The New York Times has fired its executive editor, Jill Abramson, ending a stormy three-year tenure by the first woman to lead the prestigious newspaper in its 163-year history.
The Times said Abramson would be succeeded by her top deputy, managing editor Dean Baquet. A former Los Angeles Times editor, Baquet becomes the first black chief editor of TheNew York Times.
Abramson, who worked in Washington for The Wall Street Journal and was later the Times' Washington bureau chief, was sacked by Arthur Sulzberger Jnr, chairman of the New York Times Co and publisher of the paper.
In remarks to the newspaper's journalists disclosing the management change, Sulzberger never explicitly said Abramson, 60, had been fired.
But he made no effort to suggest that she was leaving of her own accord. He said he chose "to appoint a new leader for our newsroom because I believe that new leadership will improve some aspects of the management of the newsroom".
Baquet, 57, said in a statement: "It is an honour to be asked to lead the only newsroom in the country that is actually better than it was a generation ago, one that approaches the world with wonder and ambition every day."
Abramson and Baquet had reportedly clashed over the newspaper's daily direction and management.
Some at the Times have been critical of Abramson's "aloof'" management style and her appointments, which favoured younger journalists over more experienced Times veterans.
Abramson had also clashed with Sulzberger recently, but it was unclear what their differences were.
Another factor, they said, was Abramson's souring relationship with Mark Thompson, chief executive of the New York Times Co and a former journalist at the BBC whom Sulzberger recruited to the company in 2012.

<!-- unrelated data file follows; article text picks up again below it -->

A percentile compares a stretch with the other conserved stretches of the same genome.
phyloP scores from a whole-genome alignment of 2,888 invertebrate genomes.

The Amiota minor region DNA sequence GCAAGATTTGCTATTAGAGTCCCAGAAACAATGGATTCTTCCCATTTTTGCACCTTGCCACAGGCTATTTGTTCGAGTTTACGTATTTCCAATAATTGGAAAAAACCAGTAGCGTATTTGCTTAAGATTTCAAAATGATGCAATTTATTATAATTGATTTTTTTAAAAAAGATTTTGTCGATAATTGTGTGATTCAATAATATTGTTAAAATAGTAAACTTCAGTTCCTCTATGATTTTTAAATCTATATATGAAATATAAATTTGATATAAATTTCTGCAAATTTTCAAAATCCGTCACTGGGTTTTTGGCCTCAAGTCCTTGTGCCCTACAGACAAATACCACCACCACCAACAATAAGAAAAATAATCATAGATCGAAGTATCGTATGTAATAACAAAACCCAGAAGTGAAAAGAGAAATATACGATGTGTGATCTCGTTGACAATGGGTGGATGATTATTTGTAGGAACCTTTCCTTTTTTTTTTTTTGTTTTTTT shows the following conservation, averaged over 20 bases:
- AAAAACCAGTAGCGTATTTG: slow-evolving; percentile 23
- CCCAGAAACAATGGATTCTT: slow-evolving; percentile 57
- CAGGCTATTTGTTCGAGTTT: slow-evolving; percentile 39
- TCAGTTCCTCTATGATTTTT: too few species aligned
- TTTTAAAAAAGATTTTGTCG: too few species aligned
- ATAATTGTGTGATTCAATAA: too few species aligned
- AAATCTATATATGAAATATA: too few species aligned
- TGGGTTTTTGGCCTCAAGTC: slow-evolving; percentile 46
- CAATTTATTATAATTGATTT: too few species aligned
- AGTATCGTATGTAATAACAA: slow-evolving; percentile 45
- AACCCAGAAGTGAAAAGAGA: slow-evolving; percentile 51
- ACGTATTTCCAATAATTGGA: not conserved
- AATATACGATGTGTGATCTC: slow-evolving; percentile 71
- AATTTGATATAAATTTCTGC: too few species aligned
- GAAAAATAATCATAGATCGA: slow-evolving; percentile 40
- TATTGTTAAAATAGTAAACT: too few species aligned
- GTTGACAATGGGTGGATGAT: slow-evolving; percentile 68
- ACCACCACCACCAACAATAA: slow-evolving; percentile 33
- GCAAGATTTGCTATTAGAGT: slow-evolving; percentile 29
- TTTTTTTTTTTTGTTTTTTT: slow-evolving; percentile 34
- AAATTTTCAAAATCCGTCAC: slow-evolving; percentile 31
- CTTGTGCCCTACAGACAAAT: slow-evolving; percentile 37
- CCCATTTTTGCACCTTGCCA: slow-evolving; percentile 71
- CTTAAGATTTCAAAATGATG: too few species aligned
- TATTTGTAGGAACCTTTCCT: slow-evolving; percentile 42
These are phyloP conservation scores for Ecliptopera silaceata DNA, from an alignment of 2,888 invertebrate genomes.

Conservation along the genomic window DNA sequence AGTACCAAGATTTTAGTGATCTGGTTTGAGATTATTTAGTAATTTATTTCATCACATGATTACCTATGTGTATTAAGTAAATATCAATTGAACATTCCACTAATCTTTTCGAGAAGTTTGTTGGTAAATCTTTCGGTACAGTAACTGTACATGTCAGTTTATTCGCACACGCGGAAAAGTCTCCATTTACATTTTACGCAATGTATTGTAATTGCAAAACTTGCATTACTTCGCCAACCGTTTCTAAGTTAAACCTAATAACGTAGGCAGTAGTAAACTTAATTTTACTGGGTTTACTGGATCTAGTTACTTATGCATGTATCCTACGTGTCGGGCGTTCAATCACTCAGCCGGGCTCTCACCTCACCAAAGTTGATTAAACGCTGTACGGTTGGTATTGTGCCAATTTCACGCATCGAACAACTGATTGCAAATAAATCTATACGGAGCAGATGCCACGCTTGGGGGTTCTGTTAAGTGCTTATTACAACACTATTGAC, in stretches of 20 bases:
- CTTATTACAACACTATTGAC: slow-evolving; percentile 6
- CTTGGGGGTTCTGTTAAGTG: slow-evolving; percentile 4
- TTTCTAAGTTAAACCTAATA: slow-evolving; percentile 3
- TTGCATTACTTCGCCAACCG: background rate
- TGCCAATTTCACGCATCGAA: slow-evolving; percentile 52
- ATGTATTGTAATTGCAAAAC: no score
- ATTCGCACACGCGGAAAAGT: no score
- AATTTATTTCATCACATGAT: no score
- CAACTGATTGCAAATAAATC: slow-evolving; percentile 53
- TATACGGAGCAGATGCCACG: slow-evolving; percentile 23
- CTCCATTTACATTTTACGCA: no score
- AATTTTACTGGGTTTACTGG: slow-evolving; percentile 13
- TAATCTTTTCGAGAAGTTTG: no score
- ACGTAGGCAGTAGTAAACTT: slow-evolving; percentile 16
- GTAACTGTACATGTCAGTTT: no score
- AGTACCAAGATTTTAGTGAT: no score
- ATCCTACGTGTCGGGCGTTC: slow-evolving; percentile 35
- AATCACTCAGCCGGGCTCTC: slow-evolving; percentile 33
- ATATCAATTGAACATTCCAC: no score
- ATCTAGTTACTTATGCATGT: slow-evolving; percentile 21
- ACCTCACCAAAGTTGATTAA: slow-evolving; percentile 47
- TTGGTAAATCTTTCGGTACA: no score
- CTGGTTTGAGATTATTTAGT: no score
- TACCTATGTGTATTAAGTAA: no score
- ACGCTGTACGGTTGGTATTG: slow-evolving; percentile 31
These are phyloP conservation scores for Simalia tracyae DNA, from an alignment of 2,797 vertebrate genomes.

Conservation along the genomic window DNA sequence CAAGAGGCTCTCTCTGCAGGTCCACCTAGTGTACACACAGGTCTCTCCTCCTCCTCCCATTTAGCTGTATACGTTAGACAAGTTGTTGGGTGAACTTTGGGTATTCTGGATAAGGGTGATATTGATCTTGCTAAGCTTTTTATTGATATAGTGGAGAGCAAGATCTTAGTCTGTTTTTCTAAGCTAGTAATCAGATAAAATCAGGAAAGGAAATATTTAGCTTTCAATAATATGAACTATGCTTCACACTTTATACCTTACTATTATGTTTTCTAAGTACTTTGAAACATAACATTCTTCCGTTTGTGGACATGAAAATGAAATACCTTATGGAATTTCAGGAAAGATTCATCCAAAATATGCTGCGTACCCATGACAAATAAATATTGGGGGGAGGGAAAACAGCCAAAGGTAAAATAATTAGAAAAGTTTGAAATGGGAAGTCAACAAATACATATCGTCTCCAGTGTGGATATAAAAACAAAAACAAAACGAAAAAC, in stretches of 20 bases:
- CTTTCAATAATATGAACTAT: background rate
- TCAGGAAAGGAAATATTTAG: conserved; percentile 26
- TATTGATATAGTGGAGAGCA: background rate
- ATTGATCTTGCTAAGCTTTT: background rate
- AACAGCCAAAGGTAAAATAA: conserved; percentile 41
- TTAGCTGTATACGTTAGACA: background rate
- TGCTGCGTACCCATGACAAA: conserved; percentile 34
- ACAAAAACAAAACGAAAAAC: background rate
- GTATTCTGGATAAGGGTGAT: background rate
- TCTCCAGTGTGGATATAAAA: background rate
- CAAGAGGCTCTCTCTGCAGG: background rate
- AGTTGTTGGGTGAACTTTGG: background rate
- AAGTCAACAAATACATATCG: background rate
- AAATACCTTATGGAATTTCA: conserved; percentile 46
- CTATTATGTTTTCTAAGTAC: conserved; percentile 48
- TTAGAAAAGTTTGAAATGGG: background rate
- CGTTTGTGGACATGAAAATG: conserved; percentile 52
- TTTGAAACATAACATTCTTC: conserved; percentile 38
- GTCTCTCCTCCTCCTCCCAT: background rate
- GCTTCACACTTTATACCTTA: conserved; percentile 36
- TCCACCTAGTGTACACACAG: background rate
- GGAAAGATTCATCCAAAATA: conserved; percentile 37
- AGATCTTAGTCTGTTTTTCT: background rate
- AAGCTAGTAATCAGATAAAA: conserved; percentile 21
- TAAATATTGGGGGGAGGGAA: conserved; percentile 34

A former Times executive said the relationship with Thompson got off to a rocky start when the newspaper pursued allegations of widespread sexual abuse by Jimmy Savile, the BBC television presenter who died in 2011.
Thompson headed the BBC when the allegations came to light. A point of particular friction was when the Times published an article in November 2012 that raised questions over whether Thompson had been truthful about when he learned of the allegations.
According to the former Times executive, Sulzberger was also dismayed when Abramson didn't initially head to the newsroom after Hurricane Sandy hit the New York metropolitan area in October 2012.
Her absence gave the impression that she wasn't sufficiently engaged in the day-to-day management of a major story, and this was intensified by Abramson's absences to attend conferences and speaking engagements, the executive said.
There were also clashes with Thompson over his emphasis on increasing the Times' digital video offerings and hiring of more digital editors.
The sacking of Abramson shocked many at the Times and elsewhere. The newspaper has rarely replaced its top editor before retirement. Abramson's immediate predecessor, Bill Keller, held the job for eight years.
She is the second Times editor since 2003 to leave the job prematurely. The first was Howell Raines, who resigned that year amid a scandal involving plagiarism and concocted stories by a Times reporter, Jayson Blair.
In a statement released by the Times, Abramson said: "I've loved my run at the Times. I got to work with the best journalists in the world doing so much stand-up journalism."
She noted that her appointment of woman senior editors was one of her achievements.